Gran Turismo pro series

The Gran Turismo of Wii games gets the job done, if only just barely.

If you simply must have a Gran Turismo for your Nintendo Wii, Ubisoft is here to oblige you with GT Pro Series, an underwhelming but effective racing game that once again shows off the Wiimote at its best. Unfortunately, it also shows off the limitations of the Wii’s graphics.

Gran Turismo GT pro gameplay

The gameplay will be entirely familiar to anyone who’s ever played a carPG (i.e. car RPG). You win races to unlock new cars and parts, which you can use to win more races to unlock more new cars and parts, and so on. The races are divided into leagues that have to be won in sequence, and each league is composed of a number of races. The varied requirements for the races ensure that you’ll drive a variety of cars rather than simply sticking with the best and fastest. Between each league, you’ll have to pass a variety of tests to ge your « license ». Sound familiar?

It’s old hat stuff, obviously inspired by Gran Turismo, but it’s effective enough. The races start out short and easy, getting progressively more demanding as you get better at driving. There aren’t many tracks, but the point of the game is driving different cars, not scenery. There’s a limited selection of foreign cars, mainly Hondas, Nissans, and Toyotas. They feel distinct and the handling is detailed enough to offer a real challenge as you get more powerful cars. For instance, the transition into a front wheel drive is one of the steeper parts of the learning curve. Anyone can win a race with the Honda Civic, but it’s going to take some practice to tame that Supra.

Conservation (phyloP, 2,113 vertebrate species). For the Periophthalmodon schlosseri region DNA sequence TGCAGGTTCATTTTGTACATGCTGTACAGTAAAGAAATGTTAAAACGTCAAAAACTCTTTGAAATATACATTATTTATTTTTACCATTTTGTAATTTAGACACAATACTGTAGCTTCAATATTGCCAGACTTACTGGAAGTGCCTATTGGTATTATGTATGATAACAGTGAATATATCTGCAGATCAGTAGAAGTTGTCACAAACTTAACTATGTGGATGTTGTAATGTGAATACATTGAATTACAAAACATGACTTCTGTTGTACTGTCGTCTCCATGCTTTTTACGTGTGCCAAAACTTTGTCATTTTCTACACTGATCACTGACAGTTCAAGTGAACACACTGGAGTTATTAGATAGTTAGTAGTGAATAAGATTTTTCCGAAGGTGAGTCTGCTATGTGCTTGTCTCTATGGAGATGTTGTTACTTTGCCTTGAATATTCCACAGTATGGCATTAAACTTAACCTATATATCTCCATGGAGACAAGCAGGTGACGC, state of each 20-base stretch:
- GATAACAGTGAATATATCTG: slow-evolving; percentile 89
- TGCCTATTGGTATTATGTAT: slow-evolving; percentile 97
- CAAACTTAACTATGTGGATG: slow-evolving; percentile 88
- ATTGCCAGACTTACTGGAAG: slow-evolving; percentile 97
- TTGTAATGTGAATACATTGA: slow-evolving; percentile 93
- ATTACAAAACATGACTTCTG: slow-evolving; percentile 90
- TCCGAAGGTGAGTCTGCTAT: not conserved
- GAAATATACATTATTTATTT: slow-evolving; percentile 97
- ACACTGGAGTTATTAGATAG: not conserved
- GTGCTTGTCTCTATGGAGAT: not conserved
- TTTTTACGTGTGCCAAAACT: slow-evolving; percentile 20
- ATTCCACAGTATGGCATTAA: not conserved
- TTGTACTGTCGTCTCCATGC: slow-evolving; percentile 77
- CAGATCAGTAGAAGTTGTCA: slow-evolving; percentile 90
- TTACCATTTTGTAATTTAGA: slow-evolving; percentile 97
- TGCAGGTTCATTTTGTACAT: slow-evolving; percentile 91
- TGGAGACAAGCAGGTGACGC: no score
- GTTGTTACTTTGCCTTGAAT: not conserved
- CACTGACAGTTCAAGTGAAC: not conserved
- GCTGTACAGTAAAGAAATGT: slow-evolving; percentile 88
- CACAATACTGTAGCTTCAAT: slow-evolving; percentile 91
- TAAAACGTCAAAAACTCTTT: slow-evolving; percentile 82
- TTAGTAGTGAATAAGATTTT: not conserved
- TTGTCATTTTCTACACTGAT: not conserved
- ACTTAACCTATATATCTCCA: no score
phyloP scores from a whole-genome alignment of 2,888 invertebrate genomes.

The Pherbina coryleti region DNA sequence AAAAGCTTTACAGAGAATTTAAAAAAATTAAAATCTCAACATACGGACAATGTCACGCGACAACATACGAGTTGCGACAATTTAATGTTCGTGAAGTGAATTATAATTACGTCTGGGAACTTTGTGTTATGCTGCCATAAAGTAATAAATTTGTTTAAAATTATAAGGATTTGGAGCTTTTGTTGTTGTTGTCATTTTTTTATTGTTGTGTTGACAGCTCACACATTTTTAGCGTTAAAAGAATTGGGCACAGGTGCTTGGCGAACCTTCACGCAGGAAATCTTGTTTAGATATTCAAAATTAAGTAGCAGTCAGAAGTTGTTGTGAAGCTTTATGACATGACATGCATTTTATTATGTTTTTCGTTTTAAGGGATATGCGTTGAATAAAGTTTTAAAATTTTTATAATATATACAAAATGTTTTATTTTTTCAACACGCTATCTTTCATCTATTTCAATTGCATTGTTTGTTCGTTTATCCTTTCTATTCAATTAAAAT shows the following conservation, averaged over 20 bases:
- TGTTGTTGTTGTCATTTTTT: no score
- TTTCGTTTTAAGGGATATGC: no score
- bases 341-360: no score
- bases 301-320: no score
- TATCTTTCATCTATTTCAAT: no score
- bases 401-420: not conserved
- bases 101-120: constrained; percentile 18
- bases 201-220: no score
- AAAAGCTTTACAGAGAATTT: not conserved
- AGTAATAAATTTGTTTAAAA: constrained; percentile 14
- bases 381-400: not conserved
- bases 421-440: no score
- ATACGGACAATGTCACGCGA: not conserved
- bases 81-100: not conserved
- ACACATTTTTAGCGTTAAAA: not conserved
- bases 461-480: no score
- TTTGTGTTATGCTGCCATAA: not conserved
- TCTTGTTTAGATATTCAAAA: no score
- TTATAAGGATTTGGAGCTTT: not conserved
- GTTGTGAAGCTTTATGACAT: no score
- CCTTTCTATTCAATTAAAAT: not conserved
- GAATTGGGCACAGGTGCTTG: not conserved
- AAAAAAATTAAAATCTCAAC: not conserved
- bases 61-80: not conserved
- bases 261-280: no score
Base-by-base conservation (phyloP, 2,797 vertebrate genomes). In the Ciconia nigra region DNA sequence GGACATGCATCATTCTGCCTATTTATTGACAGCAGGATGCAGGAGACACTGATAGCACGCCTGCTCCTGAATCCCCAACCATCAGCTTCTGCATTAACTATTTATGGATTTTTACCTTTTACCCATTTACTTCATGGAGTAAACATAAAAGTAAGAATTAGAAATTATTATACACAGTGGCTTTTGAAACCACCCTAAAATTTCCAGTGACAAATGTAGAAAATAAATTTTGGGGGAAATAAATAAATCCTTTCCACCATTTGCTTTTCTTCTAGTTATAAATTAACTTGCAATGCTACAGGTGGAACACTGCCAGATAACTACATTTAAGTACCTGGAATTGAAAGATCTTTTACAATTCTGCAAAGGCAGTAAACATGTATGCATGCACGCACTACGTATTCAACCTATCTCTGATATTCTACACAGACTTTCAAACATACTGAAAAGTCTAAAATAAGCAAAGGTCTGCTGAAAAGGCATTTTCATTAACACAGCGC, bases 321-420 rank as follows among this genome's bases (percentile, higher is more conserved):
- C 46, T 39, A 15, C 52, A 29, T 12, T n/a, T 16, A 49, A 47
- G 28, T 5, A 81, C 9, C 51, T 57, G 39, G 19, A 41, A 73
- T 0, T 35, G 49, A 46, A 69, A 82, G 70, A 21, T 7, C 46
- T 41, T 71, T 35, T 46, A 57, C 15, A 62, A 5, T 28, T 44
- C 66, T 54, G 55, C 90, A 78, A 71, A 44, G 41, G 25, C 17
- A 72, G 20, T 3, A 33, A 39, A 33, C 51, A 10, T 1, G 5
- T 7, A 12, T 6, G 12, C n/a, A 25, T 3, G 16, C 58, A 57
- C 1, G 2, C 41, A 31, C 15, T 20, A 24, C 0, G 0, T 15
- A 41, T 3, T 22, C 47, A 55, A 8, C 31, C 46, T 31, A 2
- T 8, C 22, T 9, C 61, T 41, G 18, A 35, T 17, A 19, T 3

The best thing about GT Pro, and where it ultimately has legs (err, wheels), is the driving model. The physics are inconsistent, particularly when it comes to collisions. There’s no damage model, and GT Pro is forgiving of collisions to a fault. Like Gran Turismo, the best way around a sharp bend is bouncing off the inside of another car. But this is more a problem with the genre that GT Pro itself. This isn’t a driving game about messing with the competition so much as it’s a driving game about master combinations of car and track.

The Wiimote is certainly up to the task of finessing a difficult car around an intricate track, and the included plastic steering wheel seems to help, if only at a conceptual level. This is actually nothing but a round bracket for your Wiimote that lets you hold it in front of you like a steering wheel. You’ll look pretty silly grasping this toy sized wheel in midair, like a child pretending to drive. But of course, if you have any reservations about looking silly, you probably don’t even have a Nintendo Wii.

The biggest problem with this sort of racer on the Wii is that the developers are making a game that favors photorealism. The Wii’s graphics hardware is capable of no such thing. The result is often cringe-worthy, with plain textures, flat lighting, and perfunctory car models that honestly look like something from the Nintendo 64. Ouch. Given how good something like Dark Souls for PS3 looks, this is a pretty embarrassing display of the Wii’s graphics capabilities.

The quick races, time trails, and drift challenges aren’t much incentive to pull your nose out of the career mode. And the multiplayer is hardly worth booting up. You can only play splitscreen, and without AI cars. But there’s no denying that GT Pro works when it comes to tapping into the strange compulsion carPGers have to unlock cars. The parts and trophies, and even a few touches of customization, move the game forward at a snappy enough pace that you might not even mind the terrible scenery.



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